T = Tension in the conductor

X_{1} = Horizontal distance of point O from support A

X_{2} = Horizontal distance of point O from support B

W = Weight per unit length of conductor

From equation (1),

Sag S_{1} = WX_{1}^{2}/2T

and Sag S_{2} = WX_{2}^{2}/2T

Now,

S_{1} – S_{2} = (W/2T)[ X_{1}^{2} – X_{2}^{2}]

= (W/2T)(X_{1} – X_{2})( X_{1} + X_{2})

But X_{1} + X_{2} = L …………………….(2)

So,

S_{1} – S_{2} = (WL/2T)(X_{1} – X_{2})

X_{1} – X_{2} = 2(S_{1} – S_{2})T / WL

X_{1} – X_{2} = 2HT / WL (As S_{1} – S_{2} = H)

X_{1} – X_{2} = 2HT / WL ………………..(3)

Solving equation (2) and (3) we get,

X_{1} = L/2 – TH/WL

X_{2} = L/2 + TH/WL

By putting the value of X_{1} and X_{2} in Sag equation, we can easily find the value of S_{1} and S_{2}.

The above equations for Sag are only valid in ideal situation. Ideal situation refers to a condition when no wind is flowing and there is no any effect of ice loading. But in actual practise, there always exists a wind pressure on the conductor and as far as the ice loading is concerned, it is mostly observed in cold countries. In a country like India, ice loading on transmission line is rarely observed.

**Effect of Wind and Ice Loading on Sag:**

Coating of ice on conductor (it is assumed that ice coating is uniformly distributed on the surface of conductor) increases the weigh of the conductor which acts in vertically downward direction. But the wind exerts a pressure on the conductor surface which is considered horizontal for the sake of calculation.

As shown in figure above, net weight acting vertically downward is sum of weight of ice and weight of conductor.

Therefore,

Here,

W = Weight of conductor per unit length

W_{i} = Weight of ice per unit length

W_{w} = Wind force per unit length

= Wind PressurexArea

= Wind Presuurex(2d+t)x1

Note the way of calculation of Area of conductor. What I did, I just stretched the conductor along the diameter to make a rectangle as shown in figure below.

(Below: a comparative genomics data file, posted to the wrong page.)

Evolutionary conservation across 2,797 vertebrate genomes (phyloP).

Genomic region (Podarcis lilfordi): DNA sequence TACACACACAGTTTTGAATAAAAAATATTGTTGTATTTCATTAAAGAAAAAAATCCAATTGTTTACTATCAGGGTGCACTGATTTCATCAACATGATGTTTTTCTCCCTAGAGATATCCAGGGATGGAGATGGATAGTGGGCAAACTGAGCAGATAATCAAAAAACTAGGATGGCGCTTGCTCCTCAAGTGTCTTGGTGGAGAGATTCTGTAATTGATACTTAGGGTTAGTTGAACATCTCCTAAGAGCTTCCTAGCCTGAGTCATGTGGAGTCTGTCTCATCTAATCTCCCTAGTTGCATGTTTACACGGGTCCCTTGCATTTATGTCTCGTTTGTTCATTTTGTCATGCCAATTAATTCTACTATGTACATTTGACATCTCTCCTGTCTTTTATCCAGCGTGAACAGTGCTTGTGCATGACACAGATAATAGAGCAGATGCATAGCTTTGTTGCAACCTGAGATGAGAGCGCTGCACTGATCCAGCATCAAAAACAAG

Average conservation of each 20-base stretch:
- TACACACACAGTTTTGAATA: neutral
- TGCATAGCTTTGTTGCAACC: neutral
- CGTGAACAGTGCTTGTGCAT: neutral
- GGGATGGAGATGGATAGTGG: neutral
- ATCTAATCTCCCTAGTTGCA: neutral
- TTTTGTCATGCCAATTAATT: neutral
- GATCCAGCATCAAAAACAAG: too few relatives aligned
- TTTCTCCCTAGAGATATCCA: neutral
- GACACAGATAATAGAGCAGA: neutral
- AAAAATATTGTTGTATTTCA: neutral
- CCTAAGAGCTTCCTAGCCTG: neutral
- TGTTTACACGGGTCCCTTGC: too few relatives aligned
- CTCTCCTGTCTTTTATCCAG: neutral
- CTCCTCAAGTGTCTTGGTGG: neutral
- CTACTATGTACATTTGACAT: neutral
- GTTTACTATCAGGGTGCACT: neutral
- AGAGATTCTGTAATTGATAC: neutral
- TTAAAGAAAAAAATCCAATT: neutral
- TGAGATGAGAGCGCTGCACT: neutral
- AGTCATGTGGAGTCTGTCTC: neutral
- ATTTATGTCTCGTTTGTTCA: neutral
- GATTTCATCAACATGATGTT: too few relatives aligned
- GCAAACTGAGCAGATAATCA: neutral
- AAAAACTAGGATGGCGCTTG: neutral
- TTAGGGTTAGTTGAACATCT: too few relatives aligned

Thus from equation (1),

**Sag = W _{t}L^{2}/2T**

and the angle made by conductor from vertical = tanƟ

= W_{w} / (W+W_{i})

I admire your work and calculations done on sagging transmission lines.Thank you I appreciate this so much, always notify me on your page.

Thank you Frank. For getting notification, please press the bell icon. Please like and share my facebook page Electrical Concepts

All my concepts are clear now. Though my exam is tomorrow, but the way calculation is done, I can slove any problem now!

Thank you so much!

😇📕📓

Thank you , your notes are brief and clear! Really liked it

This was interesting keep it up

It is interesting and clears fundaments of Sag.

Also, include one practical example of 220KV line by giving the value of span, conductor weight, tension, etc.

How would you calculate the tension? The formula above mentioned is for kids where tension is given on the basis of temperature. If there is no incorporation of temperature, you can’t apply the formula to calculate sag in real life.

What is the allowable limit for sag?

Fond memories. One of the first computer programs I worked on (1967) was Sag & Tension. We obtained the FORTRAN program from Cincinnati Gas& Electric and my task was to get it running on our in house computers. I worked in the Engineering Division of P&G. Prior to getting this program, we had a Russian émigré contractor who did the calculations on a slide rule using printed function tables! As I recall, it took a couple of days for him to do the calculations.

Wow…thank you very much for sharing your experience. Keep adding value